Confirmation that the Zika Virus can be spread as an STD was found in Dallas, Texas, when an unnamed person was infected by means of sexual contact with someone who had recently visited one of the countries where the virus is picking up speed.
The Zika virus has now seen millions of cases worldwide, a large portion of which are in the South American country of Brazil. Its neighbors, like Argentina and Venezuela, have also seen an alarming spread in their tropical regions where mosquitoes flourish. The possibility of Zika being an STD could, however, expand its reach even further as vacationers return to their home countries and unknowingly spread the virus.
As with many STDs, Zika does not manifest symptoms in everyone. That makes its containment especially difficult; the Center for Disease Control and Prevention (CDC) estimates that only one in five people infected with Zika will show any signs of illness. Among those who do manifest symptoms, many will simply brush it off: fever, rash, joint pain, or conjunctivitis (red eyes) typically begin within a week of receiving the offending mosquito bite, if at all.
While efforts to combat Zika have largely focused on avoiding having your blood sucked by summer pests, confirmation of its STD qualities may force public education to keep people from engaging in sexual activity with those who may have been infected. In a statement announcing the case, Dallas County Health and Human Services (DCHHS) director Zachary Thompson noted that health officials would be adding the STD warning to their outreach program, reported Time.
“Now that we know Zika virus can be transmitted through sex, this increases our awareness campaign in educating the public about protecting themselves and others.”
Previously, there had already been suspicions that Zika could be transmitted sexually, though public health officials were hesitant to call it an STD. On Monday, Professor Stephen Morse, who has served on several international boards to monitor emerging diseases, answered questions in a Reddit AMA about the virus, one of which was about whether or not it could be called an STD.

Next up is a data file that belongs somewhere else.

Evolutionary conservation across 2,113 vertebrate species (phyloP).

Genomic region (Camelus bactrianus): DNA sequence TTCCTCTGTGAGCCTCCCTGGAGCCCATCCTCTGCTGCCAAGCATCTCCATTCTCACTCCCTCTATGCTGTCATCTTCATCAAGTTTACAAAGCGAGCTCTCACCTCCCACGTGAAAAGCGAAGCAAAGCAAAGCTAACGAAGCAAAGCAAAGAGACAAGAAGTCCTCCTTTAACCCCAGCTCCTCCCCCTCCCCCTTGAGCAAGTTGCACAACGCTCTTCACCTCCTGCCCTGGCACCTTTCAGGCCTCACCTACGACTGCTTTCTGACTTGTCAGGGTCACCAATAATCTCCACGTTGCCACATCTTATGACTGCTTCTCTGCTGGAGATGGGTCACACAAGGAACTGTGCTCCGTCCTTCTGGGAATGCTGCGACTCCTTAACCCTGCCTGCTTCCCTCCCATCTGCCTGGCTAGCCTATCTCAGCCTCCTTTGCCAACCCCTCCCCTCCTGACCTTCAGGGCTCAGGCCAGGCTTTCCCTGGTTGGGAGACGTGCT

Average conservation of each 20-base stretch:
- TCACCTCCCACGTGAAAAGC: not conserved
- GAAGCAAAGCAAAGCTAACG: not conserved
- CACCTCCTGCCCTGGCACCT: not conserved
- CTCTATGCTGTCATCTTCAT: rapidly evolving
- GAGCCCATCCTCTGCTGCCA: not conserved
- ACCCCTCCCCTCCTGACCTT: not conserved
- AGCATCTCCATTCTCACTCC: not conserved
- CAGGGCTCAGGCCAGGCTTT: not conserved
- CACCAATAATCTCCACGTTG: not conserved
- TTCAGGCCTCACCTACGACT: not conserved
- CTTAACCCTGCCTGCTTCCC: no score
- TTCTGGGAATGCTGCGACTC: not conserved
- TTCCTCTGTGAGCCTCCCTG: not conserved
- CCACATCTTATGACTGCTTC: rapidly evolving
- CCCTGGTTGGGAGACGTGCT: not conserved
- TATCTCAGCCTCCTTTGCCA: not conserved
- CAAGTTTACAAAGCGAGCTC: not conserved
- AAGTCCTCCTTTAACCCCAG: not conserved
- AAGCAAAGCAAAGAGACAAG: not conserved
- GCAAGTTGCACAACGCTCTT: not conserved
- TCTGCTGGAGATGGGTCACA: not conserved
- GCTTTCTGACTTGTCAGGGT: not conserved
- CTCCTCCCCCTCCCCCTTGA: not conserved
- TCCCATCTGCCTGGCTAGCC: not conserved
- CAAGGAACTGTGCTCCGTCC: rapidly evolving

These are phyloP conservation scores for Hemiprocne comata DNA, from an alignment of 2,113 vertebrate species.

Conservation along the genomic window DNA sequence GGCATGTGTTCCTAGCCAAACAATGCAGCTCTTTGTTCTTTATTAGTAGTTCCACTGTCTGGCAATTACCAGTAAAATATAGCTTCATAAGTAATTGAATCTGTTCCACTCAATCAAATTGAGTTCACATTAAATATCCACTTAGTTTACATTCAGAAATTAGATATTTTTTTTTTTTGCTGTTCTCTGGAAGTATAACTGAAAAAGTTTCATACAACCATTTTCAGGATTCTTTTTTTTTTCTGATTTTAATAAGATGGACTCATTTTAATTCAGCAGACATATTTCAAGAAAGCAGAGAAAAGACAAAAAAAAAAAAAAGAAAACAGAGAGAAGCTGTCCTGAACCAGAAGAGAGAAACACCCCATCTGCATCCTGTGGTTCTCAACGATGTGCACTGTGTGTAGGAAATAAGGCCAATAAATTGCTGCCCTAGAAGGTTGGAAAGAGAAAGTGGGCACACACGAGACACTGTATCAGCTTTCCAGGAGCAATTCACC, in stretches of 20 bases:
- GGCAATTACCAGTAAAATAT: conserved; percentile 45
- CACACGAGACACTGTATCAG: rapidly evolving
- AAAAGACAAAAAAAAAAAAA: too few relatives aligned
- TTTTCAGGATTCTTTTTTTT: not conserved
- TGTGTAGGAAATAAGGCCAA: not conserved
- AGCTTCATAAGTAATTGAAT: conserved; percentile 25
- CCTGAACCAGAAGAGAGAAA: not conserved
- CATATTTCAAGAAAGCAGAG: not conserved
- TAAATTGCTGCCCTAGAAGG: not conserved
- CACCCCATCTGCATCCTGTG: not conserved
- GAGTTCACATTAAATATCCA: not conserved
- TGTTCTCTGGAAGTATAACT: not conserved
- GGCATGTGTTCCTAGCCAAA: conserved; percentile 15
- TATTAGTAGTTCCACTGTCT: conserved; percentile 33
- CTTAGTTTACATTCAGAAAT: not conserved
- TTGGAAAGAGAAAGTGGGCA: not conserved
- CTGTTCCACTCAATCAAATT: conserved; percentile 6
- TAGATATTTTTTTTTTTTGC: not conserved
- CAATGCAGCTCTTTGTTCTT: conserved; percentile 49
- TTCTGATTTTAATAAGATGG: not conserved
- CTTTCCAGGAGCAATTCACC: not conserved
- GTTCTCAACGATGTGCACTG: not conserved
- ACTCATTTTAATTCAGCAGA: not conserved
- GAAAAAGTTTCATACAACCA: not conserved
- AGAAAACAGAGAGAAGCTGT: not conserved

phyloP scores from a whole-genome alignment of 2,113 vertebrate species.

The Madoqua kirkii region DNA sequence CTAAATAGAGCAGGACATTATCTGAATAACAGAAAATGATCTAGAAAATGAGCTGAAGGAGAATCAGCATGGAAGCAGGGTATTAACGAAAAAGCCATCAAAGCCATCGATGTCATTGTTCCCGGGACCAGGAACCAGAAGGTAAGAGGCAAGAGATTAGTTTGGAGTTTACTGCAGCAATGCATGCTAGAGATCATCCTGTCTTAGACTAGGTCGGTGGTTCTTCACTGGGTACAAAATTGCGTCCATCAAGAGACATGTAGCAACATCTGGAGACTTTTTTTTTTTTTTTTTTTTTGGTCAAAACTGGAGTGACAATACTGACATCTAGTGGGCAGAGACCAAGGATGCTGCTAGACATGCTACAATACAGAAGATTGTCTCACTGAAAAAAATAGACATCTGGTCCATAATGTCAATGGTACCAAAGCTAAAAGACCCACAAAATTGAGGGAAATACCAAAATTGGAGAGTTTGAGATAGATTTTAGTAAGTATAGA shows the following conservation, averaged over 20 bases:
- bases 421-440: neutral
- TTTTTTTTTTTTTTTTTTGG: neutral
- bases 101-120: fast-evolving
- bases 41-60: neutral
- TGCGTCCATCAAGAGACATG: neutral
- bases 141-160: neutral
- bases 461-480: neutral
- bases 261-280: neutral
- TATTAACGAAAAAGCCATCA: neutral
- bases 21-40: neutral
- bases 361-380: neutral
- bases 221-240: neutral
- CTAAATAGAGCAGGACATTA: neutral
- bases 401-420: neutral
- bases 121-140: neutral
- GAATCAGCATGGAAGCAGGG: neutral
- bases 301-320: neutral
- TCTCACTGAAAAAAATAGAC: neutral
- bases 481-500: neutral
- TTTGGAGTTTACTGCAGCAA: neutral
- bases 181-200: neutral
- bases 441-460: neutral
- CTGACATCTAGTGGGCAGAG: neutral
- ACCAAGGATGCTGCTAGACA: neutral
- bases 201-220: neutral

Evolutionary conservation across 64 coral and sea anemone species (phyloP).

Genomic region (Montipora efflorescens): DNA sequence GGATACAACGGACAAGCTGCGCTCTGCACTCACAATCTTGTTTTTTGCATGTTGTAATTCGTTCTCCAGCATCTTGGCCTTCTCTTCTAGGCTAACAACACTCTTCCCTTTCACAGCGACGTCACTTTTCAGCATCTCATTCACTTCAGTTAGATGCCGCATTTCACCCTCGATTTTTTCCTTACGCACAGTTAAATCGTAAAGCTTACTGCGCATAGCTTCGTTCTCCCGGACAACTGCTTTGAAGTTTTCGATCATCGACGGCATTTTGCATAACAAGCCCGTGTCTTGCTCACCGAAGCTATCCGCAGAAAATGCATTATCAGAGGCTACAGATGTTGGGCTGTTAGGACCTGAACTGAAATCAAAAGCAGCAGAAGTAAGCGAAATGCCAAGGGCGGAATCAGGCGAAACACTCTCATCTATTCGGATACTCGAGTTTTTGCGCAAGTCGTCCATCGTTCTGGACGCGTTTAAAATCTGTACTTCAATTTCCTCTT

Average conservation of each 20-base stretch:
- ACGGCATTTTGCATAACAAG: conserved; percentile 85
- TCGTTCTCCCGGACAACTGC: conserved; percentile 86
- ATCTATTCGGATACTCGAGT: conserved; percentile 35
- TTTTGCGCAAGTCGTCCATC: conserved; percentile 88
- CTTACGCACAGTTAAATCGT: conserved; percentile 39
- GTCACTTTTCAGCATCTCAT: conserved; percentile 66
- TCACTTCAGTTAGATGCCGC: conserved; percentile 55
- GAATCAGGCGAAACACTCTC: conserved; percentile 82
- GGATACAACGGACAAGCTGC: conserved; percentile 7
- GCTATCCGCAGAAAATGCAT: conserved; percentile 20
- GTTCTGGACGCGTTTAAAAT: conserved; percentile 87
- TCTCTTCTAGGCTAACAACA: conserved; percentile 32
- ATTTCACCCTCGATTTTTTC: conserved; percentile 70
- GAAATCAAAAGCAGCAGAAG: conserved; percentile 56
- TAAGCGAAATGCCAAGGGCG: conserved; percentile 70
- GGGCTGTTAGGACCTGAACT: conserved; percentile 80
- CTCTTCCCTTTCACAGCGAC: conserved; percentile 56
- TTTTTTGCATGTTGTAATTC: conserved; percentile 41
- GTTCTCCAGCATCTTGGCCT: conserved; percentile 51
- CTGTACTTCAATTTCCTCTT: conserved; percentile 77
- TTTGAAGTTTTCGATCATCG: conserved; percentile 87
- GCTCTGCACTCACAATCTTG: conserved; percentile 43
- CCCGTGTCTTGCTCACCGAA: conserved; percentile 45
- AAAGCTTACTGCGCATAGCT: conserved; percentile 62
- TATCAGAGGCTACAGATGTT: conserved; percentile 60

“There is one really well documented case sexual transmission from male to female. That was a researcher who was studying Zika in Polynesia and came back to the U.S., fell ill with Zika, and his wife became infected shortly afterward. There has been one other case, but the evidence isn’t quite as strong.”
The newest revelation about Zika virus being spread as an STD is just one of many strides that researches have made in identifying the properties of the illness in recent weeks. Many details have still remained clouded. For instance, Morse noted that officials are still not sure how long Zika can stay in someone’s system or whether or not they will have lifelong immunity afterward.
Strong suspicion that Zika leads to severe brain defects in newborns prompted the World Health Organization to declare a global public health emergency on Monday before the Dallas STD confirmation, reported the Washington Post. Microcephaly, a cerebral deformation affecting babies, has been concentrated in areas where Zika is spreading. More than 4,000 cases have been reported in Brazil, with the infection found in 270 of the infants. It is feared that in Latin America countries, where birth rates are high and access to abortion and contraception are low, a wave of deformations could be seen in nine months.
Recommendations to prevent the spread of Zika virus as an STD appear to the same as for other such infections — use of contraceptives to avoid contact with bodily fluids and getting tested when returning from regions hit hardest.
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